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Berlin Becomes First German City To Make Rent Cap A Reality

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“We don’t want a situation like in London or Paris!"

Berlin has become the first city in Germany in which rent-control legislation has come into force in a bid to put the breaks on some of the fastest rising rents in Europe.

From Monday, landlords in the capital will be barred from increasing rents by more than 10% above the local average. Such controls were already in place for existing tenants but have now been extended to new contracts.

“The rent ceiling is very important for Berlin because the difference between the rent paid in existing contracts and new contracts is so high,” said Reiner Wild, managing director of the Berlin Tenants’ Association. “The other problem is that we have 40,000 more inhabitants per year. Because of this situation the housing market is very strong.”

Capital pioneers law prohibiting landlords from charging new tenants more than 10% above local average

Guardian article here...

Edited by tyres

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Berlin has become the first city in Germany in which rent-control legislation has come into force in a bid to put the breaks on some of the fastest rising rents in Europe.

Say what? The Guardian falling short of any kind of standard, as usual.

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First point: Poor journalism. There are other cities in Europe which have had rent controls for years . . . or at least rent-controlled areas, like in Holland.

Second point: Sadly, it's too late . . . and meaningless . . . like saying London house prices can only rise 10%.

Maybe this would have helped a little 5 years ago . . . but more like 10 to keep Berlin a liveable city rather than a property developers free-for-all.

One thing about the old DDR: housing was plentiful and cheap. Throughout the old East, the Germans have been demolishing the old plattenbau to keep supply down and prices up.

Sum up: naive article, empty gesture.

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Why The Big Government Land Deed Program Creates Growth-Destroying Distortions or 'How uncompensated property rights welfare is form of rent control anyway'.

"One of the biggest government programs in the US is the land deed welfare program. Under this program, the government gives people the privilege to use the police to violently exclude everyone else from specific pieces of land denominated on pieces of paper called deeds. Through the operation of this guaranteed police violence, deed-holders are afforded a private and infinite right to the value that flows from the deeded land. They are also promised that the rent they must pay for this flow will forever be capped at $0/year.

As with most rent control regimes, the land deed welfare program is susceptible to severe growth-destroying distortions. Because the annual rent of the land is capped at $0, the deed holders are not required to employ any of the value of the land to “make rent” (if you will). The net effect of this is that land is often under-utilized.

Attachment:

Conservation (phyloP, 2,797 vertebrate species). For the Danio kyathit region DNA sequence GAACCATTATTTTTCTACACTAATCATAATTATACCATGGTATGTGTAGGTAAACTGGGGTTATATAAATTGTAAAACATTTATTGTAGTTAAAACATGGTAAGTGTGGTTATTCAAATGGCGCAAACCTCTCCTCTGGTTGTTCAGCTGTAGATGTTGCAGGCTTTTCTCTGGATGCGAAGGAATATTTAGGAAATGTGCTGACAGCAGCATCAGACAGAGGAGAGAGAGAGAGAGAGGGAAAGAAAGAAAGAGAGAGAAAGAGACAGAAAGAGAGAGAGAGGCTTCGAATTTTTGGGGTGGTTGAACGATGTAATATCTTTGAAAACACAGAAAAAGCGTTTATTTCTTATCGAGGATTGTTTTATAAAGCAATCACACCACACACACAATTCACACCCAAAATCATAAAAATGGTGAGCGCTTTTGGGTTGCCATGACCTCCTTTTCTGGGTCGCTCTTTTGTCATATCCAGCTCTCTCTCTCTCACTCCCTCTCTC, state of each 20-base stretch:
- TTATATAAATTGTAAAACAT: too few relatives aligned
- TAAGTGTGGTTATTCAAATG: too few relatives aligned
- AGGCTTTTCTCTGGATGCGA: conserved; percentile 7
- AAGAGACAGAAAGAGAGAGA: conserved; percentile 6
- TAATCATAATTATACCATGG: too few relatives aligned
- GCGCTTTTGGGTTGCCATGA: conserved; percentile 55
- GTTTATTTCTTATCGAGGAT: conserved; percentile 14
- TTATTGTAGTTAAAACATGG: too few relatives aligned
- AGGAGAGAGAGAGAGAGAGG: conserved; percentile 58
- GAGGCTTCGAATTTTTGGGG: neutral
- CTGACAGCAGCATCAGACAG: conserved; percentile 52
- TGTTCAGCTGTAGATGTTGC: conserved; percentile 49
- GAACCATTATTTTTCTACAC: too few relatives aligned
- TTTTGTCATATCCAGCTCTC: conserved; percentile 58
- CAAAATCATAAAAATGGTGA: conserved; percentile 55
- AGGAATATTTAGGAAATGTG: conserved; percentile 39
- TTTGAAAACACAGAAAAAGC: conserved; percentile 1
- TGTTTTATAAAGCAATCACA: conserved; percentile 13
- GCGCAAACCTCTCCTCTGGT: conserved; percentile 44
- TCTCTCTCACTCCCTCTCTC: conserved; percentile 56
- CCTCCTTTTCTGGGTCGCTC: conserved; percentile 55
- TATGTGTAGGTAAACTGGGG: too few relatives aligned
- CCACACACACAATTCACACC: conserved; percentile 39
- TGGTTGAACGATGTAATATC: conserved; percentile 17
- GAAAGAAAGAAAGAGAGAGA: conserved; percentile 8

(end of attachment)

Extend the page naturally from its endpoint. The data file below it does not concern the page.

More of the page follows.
A deed holder may simply let the land lie dormant, perhaps speculating that its rental value will go up over time, allowing them to make easy money by selling off the rental stream that the state gives them for free. A deed holder might also under-build on the land, for instance by maintaining their single family home on it rather than putting a multi-unit apartment complex on it. Since they do not have to pay out the economic costs of such under-utilization (because of the free rent they are given by the government welfare program), there is nothing that would force them to do otherwise.

To be sure, when gaps between potential land utilization and actual land utilization open up, bidders might come knocking to try to convince the deed holder to sell away the deed, thereby calling off the police violence that prevents the would-be developers from coming in and utilizing the land. This sort of arrangement can be highly lucrative to the deed holder, but that doesn’t necessarily mean that they will go for it. In family homes, for instance, the deed holders seem often to want to stay on the under-utilized land, perhaps passing it along to family members in death or only selling it many years down the line when they are ready.

For every year that they continue to occupy that rent-free under-utilized land, the economy suffers. Buildings that should be built aren’t. Capital investment is lower. And overall utility is not maximized. As the Land Value Tax advocates point out, the only way to solve this ongoing economic catastrophe is to blow up at least certain substantive provisions of the land deed welfare program. After such a reform, “owners” (if that is still an apt term) would be required to pay land rent every year rather than having their rent controlled at $0. By internalizing the cost of under-utilization on the “owners,” this will ensure a more efficient allocation of resources, more investment, and more growth.

It’s time to get big government out of the way and to end the land deed welfare program."

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